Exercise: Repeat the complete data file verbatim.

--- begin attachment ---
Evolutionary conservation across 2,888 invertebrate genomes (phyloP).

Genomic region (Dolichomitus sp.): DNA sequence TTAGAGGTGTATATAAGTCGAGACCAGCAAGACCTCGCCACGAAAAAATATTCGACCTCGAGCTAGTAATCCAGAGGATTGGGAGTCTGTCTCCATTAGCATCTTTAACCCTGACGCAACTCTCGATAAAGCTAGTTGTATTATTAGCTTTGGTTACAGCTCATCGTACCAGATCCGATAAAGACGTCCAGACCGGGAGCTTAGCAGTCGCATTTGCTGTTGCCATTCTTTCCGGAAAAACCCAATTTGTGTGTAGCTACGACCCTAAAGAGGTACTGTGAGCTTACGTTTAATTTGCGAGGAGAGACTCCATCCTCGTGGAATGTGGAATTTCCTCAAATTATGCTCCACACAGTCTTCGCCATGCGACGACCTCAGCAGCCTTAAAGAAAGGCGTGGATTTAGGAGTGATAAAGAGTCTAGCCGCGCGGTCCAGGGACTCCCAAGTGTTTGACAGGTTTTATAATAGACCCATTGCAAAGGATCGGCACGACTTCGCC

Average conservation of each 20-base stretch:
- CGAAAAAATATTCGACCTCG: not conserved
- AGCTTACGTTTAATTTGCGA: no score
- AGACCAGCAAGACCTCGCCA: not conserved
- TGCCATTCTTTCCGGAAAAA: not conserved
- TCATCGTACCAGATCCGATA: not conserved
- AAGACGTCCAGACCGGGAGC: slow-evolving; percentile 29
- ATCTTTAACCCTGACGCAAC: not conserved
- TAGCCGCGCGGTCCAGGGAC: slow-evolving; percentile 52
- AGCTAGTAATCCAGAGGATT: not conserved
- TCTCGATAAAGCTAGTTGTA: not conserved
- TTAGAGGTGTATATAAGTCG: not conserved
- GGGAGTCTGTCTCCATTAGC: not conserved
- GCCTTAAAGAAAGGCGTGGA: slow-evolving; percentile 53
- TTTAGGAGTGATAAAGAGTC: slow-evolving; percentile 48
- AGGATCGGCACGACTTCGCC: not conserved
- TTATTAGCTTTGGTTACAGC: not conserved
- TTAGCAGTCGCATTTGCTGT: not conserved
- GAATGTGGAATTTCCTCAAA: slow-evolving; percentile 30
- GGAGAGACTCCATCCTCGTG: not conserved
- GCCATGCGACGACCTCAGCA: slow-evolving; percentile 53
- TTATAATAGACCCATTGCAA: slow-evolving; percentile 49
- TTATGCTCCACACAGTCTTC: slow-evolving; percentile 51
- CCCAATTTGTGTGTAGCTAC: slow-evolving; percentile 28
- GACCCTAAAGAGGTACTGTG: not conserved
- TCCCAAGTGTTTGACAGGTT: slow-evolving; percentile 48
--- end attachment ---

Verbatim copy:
Evolutionary conservation across 2,888 invertebrate genomes (phyloP).

Genomic region (Dolichomitus sp.): DNA sequence TTAGAGGTGTATATAAGTCGAGACCAGCAAGACCTCGCCACGAAAAAATATTCGACCTCGAGCTAGTAATCCAGAGGATTGGGAGTCTGTCTCCATTAGCATCTTTAACCCTGACGCAACTCTCGATAAAGCTAGTTGTATTATTAGCTTTGGTTACAGCTCATCGTACCAGATCCGATAAAGACGTCCAGACCGGGAGCTTAGCAGTCGCATTTGCTGTTGCCATTCTTTCCGGAAAAACCCAATTTGTGTGTAGCTACGACCCTAAAGAGGTACTGTGAGCTTACGTTTAATTTGCGAGGAGAGACTCCATCCTCGTGGAATGTGGAATTTCCTCAAATTATGCTCCACACAGTCTTCGCCATGCGACGACCTCAGCAGCCTTAAAGAAAGGCGTGGATTTAGGAGTGATAAAGAGTCTAGCCGCGCGGTCCAGGGACTCCCAAGTGTTTGACAGGTTTTATAATAGACCCATTGCAAAGGATCGGCACGACTTCGCC

Average conservation of each 20-base stretch:
- CGAAAAAATATTCGACCTCG: not conserved
- AGCTTACGTTTAATTTGCGA: no score
- AGACCAGCAAGACCTCGCCA: not conserved
- TGCCATTCTTTCCGGAAAAA: not conserved
- TCATCGTACCAGATCCGATA: not conserved
- AAGACGTCCAGACCGGGAGC: slow-evolving; percentile 29
- ATCTTTAACCCTGACGCAAC: not conserved
- TAGCCGCGCGGTCCAGGGAC: slow-evolving; percentile 52
- AGCTAGTAATCCAGAGGATT: not conserved
- TCTCGATAAAGCTAGTTGTA: not conserved
- TTAGAGGTGTATATAAGTCG: not conserved
- GGGAGTCTGTCTCCATTAGC: not conserved
- GCCTTAAAGAAAGGCGTGGA: slow-evolving; percentile 53
- TTTAGGAGTGATAAAGAGTC: slow-evolving; percentile 48
- AGGATCGGCACGACTTCGCC: not conserved
- TTATTAGCTTTGGTTACAGC: not conserved
- TTAGCAGTCGCATTTGCTGT: not conserved
- GAATGTGGAATTTCCTCAAA: slow-evolving; percentile 30
- GGAGAGACTCCATCCTCGTG: not conserved
- GCCATGCGACGACCTCAGCA: slow-evolving; percentile 53
- TTATAATAGACCCATTGCAA: slow-evolving; percentile 49
- TTATGCTCCACACAGTCTTC: slow-evolving; percentile 51
- CCCAATTTGTGTGTAGCTAC: slow-evolving; percentile 28
- GACCCTAAAGAGGTACTGTG: not conserved
- TCCCAAGTGTTTGACAGGTT: slow-evolving; percentile 48